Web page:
Dr Reddy’s Laboratories can now launch the generic version of Allegra D-24, an extended release version of blockbuster drug Allegra. It won a key case in the US courts which will allow it to go ahead with a launch, with the possibility of a compensation being awarded by the court, but with the risk of an appeal, which could see the matter well drag on further.
The innovator company Albany Molecular Research Inc, and the license-owner for marketing the drug, Sanofi-Aventis, had filed a case in the US District Court of New Jersey in March 2010. The court granted a preliminary injunction in June, preventing Dr Reddy’s from launching the drug. That was a key disappointment for investors, as this drug was supposed to give a big boost to revenues for the company. The market size for this drug is estimated to be about $200 million or about Rs 900 crore in the US market.
Dr Reddy’s announced that the US district court had lifted its injunction and allowed the sale of the drug. And, it also said that AMRI and Sanofi-Aventis have been asked to deposit a security of $40 million with the court ‘towards the possibility that the injunction has been wrongfully granted.’ The statement also adds that since it was precluded from launching the drug since June 2010, the company will pursue the award of this security.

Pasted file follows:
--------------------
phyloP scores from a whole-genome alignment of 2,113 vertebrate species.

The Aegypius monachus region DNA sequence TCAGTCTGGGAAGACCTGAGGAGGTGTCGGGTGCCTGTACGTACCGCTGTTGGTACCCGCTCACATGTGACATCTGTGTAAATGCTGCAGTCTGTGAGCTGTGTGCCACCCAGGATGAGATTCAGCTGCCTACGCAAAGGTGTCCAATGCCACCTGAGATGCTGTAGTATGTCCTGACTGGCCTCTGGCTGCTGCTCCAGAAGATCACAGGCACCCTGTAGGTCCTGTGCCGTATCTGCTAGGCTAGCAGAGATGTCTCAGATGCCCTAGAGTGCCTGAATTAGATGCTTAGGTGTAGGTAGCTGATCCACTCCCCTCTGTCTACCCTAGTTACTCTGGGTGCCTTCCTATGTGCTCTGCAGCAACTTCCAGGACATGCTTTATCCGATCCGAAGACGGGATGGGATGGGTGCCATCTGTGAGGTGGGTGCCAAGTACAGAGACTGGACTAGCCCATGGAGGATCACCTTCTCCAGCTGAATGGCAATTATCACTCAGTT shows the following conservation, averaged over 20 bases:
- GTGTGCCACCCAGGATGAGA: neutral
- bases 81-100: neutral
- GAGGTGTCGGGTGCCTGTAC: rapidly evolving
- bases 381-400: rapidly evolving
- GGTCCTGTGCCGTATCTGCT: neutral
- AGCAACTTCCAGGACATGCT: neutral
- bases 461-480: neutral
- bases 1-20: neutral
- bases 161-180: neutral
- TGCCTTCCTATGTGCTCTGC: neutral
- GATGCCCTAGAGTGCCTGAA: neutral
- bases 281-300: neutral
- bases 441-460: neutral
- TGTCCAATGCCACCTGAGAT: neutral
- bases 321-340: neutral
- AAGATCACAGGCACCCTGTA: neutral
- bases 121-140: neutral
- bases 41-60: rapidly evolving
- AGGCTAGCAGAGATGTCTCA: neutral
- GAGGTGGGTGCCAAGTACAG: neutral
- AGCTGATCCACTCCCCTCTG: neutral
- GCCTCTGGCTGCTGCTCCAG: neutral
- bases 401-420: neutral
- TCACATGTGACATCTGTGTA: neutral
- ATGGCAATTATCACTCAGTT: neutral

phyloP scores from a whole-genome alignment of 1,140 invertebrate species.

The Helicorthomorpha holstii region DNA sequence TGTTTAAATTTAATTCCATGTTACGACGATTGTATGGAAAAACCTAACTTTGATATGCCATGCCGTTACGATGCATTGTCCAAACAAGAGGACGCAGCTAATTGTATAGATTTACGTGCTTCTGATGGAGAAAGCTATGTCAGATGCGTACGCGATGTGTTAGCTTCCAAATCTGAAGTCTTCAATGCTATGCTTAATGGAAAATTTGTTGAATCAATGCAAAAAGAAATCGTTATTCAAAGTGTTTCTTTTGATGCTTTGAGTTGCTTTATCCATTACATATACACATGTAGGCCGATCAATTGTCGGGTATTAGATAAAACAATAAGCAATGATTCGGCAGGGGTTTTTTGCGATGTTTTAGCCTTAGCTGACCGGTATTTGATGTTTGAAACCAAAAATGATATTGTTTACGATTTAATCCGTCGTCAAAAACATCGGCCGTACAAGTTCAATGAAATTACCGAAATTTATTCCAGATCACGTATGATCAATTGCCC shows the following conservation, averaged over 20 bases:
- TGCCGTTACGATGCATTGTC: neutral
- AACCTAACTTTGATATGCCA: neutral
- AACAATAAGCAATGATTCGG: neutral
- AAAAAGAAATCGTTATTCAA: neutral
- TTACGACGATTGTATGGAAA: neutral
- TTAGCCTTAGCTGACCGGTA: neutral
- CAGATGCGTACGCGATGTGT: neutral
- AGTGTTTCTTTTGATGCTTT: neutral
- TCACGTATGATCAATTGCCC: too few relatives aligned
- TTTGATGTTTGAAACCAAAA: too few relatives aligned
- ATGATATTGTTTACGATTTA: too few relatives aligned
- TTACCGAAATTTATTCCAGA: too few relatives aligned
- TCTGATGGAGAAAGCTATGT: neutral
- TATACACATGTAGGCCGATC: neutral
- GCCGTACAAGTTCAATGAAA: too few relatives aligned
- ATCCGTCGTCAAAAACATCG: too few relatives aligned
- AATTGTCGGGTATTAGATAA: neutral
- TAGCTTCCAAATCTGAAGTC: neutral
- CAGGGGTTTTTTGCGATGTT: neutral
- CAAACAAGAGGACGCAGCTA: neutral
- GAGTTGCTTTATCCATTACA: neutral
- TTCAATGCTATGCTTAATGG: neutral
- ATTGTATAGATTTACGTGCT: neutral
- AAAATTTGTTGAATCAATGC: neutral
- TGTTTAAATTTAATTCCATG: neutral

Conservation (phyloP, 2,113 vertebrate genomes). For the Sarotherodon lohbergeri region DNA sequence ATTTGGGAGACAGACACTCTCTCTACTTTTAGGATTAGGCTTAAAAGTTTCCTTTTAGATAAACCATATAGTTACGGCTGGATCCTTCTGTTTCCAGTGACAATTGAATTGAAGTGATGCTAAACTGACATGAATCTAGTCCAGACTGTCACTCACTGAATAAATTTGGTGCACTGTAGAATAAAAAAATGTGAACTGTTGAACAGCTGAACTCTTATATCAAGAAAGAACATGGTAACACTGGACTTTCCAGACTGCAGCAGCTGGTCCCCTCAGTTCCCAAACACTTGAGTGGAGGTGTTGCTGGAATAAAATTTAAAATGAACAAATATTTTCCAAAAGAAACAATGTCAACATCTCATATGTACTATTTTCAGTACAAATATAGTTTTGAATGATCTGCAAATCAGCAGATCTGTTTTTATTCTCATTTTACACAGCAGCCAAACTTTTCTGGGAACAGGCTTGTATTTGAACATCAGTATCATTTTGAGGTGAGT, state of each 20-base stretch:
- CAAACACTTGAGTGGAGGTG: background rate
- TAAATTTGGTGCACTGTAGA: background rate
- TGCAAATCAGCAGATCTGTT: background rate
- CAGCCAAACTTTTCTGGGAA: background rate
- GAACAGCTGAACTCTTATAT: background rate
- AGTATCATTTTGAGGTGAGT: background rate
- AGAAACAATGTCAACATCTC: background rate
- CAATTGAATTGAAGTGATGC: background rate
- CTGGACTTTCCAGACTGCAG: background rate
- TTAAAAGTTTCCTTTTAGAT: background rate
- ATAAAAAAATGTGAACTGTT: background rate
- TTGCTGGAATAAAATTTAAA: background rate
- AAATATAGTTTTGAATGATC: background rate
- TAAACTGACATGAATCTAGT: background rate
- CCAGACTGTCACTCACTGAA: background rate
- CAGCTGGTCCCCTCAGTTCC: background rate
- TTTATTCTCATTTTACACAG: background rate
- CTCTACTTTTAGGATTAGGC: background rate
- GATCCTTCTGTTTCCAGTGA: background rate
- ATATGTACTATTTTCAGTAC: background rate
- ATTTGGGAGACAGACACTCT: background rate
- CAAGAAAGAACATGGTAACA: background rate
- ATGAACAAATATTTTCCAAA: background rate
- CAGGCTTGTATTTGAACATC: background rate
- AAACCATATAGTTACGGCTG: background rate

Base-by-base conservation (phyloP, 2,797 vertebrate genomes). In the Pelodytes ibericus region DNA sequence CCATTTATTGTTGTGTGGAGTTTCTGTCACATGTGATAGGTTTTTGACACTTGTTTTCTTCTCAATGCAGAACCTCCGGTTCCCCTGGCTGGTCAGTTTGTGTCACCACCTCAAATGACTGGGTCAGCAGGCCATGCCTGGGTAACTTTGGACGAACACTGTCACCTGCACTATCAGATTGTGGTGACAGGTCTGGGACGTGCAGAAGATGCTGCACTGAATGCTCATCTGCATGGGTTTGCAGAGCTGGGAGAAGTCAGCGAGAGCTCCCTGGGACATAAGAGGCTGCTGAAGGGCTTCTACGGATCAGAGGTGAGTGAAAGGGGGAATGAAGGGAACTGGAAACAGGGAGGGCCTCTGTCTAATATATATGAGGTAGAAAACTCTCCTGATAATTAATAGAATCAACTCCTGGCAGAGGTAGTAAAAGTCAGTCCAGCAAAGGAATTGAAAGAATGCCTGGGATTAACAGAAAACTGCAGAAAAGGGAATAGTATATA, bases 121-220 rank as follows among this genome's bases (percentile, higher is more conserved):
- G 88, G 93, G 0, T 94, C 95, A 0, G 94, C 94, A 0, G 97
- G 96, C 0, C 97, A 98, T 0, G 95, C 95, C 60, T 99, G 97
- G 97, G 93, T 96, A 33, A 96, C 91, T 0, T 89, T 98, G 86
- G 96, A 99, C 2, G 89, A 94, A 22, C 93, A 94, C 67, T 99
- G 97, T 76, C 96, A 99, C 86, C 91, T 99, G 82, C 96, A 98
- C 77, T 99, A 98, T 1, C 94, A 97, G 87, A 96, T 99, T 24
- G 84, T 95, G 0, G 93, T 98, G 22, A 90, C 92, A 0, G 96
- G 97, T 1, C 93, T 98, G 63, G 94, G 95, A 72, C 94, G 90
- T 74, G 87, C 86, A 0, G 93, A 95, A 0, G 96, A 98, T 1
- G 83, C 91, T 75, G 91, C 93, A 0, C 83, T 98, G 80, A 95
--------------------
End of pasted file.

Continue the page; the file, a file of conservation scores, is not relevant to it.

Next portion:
The first patent on Allegra D-24, whose generic name is fexofenadine hydrochloride 180 mg and pseudoephedrine 240 mg, expires only in 2014. Thus, Dr Reddy’s will be the only player in the market apart from the innovator, unless they choose to launch an authorised generic to queer the pitch. When the innovator company licenses the launch of a drug on which it holds a patent, to a third party, it is called an authorised generic. Innovator companies, at times, issue these licenses to their own generic arms too.
The Dr Reddy’s stock was up by 2.7% on Monday, at the time of posting, which is understandable, as it was down by about 4% when the news of the preliminary injunction was announced in June. The company will get a share of the $200 million market for this drug, which will add to sales, and significantly to its profits, till patent expiry.
There is only one hitch. If Sanofi-Aventis and AMRI decide to appeal this order, then litigation may drag on for a longer period, and since the outcome is uncertain, that will be a minor concern for shareholders as well.